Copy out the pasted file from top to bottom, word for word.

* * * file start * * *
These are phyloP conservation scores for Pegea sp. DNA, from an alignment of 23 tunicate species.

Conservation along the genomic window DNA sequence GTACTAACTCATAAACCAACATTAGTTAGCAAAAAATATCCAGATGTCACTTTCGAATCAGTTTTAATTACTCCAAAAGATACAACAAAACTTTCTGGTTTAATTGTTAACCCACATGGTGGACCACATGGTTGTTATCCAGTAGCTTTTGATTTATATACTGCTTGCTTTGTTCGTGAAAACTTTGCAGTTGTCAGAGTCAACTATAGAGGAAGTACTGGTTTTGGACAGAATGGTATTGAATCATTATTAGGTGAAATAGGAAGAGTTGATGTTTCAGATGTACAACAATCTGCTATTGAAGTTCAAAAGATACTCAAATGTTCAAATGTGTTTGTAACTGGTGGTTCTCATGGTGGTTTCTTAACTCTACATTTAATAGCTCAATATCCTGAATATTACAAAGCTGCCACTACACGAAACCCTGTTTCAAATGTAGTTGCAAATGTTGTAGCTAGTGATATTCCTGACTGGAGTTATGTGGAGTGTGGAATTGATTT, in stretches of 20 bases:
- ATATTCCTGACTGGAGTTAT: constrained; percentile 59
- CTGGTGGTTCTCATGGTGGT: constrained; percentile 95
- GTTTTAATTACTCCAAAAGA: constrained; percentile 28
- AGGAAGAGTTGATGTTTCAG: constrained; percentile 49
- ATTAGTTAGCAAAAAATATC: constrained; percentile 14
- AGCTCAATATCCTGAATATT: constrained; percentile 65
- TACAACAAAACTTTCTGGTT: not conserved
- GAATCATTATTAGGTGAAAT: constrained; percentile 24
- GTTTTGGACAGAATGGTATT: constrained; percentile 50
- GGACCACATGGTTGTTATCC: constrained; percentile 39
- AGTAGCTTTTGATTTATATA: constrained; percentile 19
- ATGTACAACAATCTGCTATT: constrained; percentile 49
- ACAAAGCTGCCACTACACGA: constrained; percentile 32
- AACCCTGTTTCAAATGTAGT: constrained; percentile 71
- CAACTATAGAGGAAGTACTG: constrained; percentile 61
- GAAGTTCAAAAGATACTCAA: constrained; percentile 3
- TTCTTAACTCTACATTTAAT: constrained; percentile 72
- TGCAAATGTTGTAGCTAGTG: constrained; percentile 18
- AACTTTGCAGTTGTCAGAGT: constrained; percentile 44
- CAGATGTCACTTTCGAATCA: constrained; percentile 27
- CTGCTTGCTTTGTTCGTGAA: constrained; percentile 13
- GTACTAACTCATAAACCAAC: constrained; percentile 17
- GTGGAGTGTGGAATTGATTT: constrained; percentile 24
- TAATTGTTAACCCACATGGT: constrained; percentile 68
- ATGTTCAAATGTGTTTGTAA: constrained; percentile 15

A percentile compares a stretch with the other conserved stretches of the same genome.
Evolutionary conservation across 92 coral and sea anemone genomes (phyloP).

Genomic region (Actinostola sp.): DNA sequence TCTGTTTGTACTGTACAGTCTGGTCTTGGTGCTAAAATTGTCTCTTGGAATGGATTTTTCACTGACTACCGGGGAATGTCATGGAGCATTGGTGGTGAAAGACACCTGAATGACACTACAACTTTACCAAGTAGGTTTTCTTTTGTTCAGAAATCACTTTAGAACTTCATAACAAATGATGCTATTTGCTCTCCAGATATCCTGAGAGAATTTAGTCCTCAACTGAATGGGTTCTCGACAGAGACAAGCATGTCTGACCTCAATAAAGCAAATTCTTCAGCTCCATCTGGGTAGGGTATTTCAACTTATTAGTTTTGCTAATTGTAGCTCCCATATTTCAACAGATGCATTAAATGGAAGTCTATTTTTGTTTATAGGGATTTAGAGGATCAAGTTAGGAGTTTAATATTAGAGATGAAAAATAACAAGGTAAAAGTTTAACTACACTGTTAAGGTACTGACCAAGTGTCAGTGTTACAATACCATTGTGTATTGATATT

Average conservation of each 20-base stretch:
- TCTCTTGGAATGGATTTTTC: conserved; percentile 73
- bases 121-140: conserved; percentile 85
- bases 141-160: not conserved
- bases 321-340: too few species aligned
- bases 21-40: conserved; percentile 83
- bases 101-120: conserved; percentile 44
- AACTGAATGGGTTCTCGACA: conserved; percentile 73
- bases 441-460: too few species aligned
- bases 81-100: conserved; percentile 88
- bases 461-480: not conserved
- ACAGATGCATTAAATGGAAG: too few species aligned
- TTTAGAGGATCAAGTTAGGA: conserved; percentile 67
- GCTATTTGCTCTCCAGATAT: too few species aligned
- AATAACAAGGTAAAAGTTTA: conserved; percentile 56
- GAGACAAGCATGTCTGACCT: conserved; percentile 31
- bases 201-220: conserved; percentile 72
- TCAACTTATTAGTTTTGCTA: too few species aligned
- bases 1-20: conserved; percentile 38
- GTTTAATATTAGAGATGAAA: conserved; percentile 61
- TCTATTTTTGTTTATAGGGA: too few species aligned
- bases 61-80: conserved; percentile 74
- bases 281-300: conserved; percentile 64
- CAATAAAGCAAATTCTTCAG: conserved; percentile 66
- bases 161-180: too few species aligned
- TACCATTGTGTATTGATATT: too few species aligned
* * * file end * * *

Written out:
These are phyloP conservation scores for Pegea sp. DNA, from an alignment of 23 tunicate species.

Conservation along the genomic window DNA sequence GTACTAACTCATAAACCAACATTAGTTAGCAAAAAATATCCAGATGTCACTTTCGAATCAGTTTTAATTACTCCAAAAGATACAACAAAACTTTCTGGTTTAATTGTTAACCCACATGGTGGACCACATGGTTGTTATCCAGTAGCTTTTGATTTATATACTGCTTGCTTTGTTCGTGAAAACTTTGCAGTTGTCAGAGTCAACTATAGAGGAAGTACTGGTTTTGGACAGAATGGTATTGAATCATTATTAGGTGAAATAGGAAGAGTTGATGTTTCAGATGTACAACAATCTGCTATTGAAGTTCAAAAGATACTCAAATGTTCAAATGTGTTTGTAACTGGTGGTTCTCATGGTGGTTTCTTAACTCTACATTTAATAGCTCAATATCCTGAATATTACAAAGCTGCCACTACACGAAACCCTGTTTCAAATGTAGTTGCAAATGTTGTAGCTAGTGATATTCCTGACTGGAGTTATGTGGAGTGTGGAATTGATTT, in stretches of 20 bases:
- ATATTCCTGACTGGAGTTAT: constrained; percentile 59
- CTGGTGGTTCTCATGGTGGT: constrained; percentile 95
- GTTTTAATTACTCCAAAAGA: constrained; percentile 28
- AGGAAGAGTTGATGTTTCAG: constrained; percentile 49
- ATTAGTTAGCAAAAAATATC: constrained; percentile 14
- AGCTCAATATCCTGAATATT: constrained; percentile 65
- TACAACAAAACTTTCTGGTT: not conserved
- GAATCATTATTAGGTGAAAT: constrained; percentile 24
- GTTTTGGACAGAATGGTATT: constrained; percentile 50
- GGACCACATGGTTGTTATCC: constrained; percentile 39
- AGTAGCTTTTGATTTATATA: constrained; percentile 19
- ATGTACAACAATCTGCTATT: constrained; percentile 49
- ACAAAGCTGCCACTACACGA: constrained; percentile 32
- AACCCTGTTTCAAATGTAGT: constrained; percentile 71
- CAACTATAGAGGAAGTACTG: constrained; percentile 61
- GAAGTTCAAAAGATACTCAA: constrained; percentile 3
- TTCTTAACTCTACATTTAAT: constrained; percentile 72
- TGCAAATGTTGTAGCTAGTG: constrained; percentile 18
- AACTTTGCAGTTGTCAGAGT: constrained; percentile 44
- CAGATGTCACTTTCGAATCA: constrained; percentile 27
- CTGCTTGCTTTGTTCGTGAA: constrained; percentile 13
- GTACTAACTCATAAACCAAC: constrained; percentile 17
- GTGGAGTGTGGAATTGATTT: constrained; percentile 24
- TAATTGTTAACCCACATGGT: constrained; percentile 68
- ATGTTCAAATGTGTTTGTAA: constrained; percentile 15

A percentile compares a stretch with the other conserved stretches of the same genome.
Evolutionary conservation across 92 coral and sea anemone genomes (phyloP).

Genomic region (Actinostola sp.): DNA sequence TCTGTTTGTACTGTACAGTCTGGTCTTGGTGCTAAAATTGTCTCTTGGAATGGATTTTTCACTGACTACCGGGGAATGTCATGGAGCATTGGTGGTGAAAGACACCTGAATGACACTACAACTTTACCAAGTAGGTTTTCTTTTGTTCAGAAATCACTTTAGAACTTCATAACAAATGATGCTATTTGCTCTCCAGATATCCTGAGAGAATTTAGTCCTCAACTGAATGGGTTCTCGACAGAGACAAGCATGTCTGACCTCAATAAAGCAAATTCTTCAGCTCCATCTGGGTAGGGTATTTCAACTTATTAGTTTTGCTAATTGTAGCTCCCATATTTCAACAGATGCATTAAATGGAAGTCTATTTTTGTTTATAGGGATTTAGAGGATCAAGTTAGGAGTTTAATATTAGAGATGAAAAATAACAAGGTAAAAGTTTAACTACACTGTTAAGGTACTGACCAAGTGTCAGTGTTACAATACCATTGTGTATTGATATT

Average conservation of each 20-base stretch:
- TCTCTTGGAATGGATTTTTC: conserved; percentile 73
- bases 121-140: conserved; percentile 85
- bases 141-160: not conserved
- bases 321-340: too few species aligned
- bases 21-40: conserved; percentile 83
- bases 101-120: conserved; percentile 44
- AACTGAATGGGTTCTCGACA: conserved; percentile 73
- bases 441-460: too few species aligned
- bases 81-100: conserved; percentile 88
- bases 461-480: not conserved
- ACAGATGCATTAAATGGAAG: too few species aligned
- TTTAGAGGATCAAGTTAGGA: conserved; percentile 67
- GCTATTTGCTCTCCAGATAT: too few species aligned
- AATAACAAGGTAAAAGTTTA: conserved; percentile 56
- GAGACAAGCATGTCTGACCT: conserved; percentile 31
- bases 201-220: conserved; percentile 72
- TCAACTTATTAGTTTTGCTA: too few species aligned
- bases 1-20: conserved; percentile 38
- GTTTAATATTAGAGATGAAA: conserved; percentile 61
- TCTATTTTTGTTTATAGGGA: too few species aligned
- bases 61-80: conserved; percentile 74
- bases 281-300: conserved; percentile 64
- CAATAAAGCAAATTCTTCAG: conserved; percentile 66
- bases 161-180: too few species aligned
- TACCATTGTGTATTGATATT: too few species aligned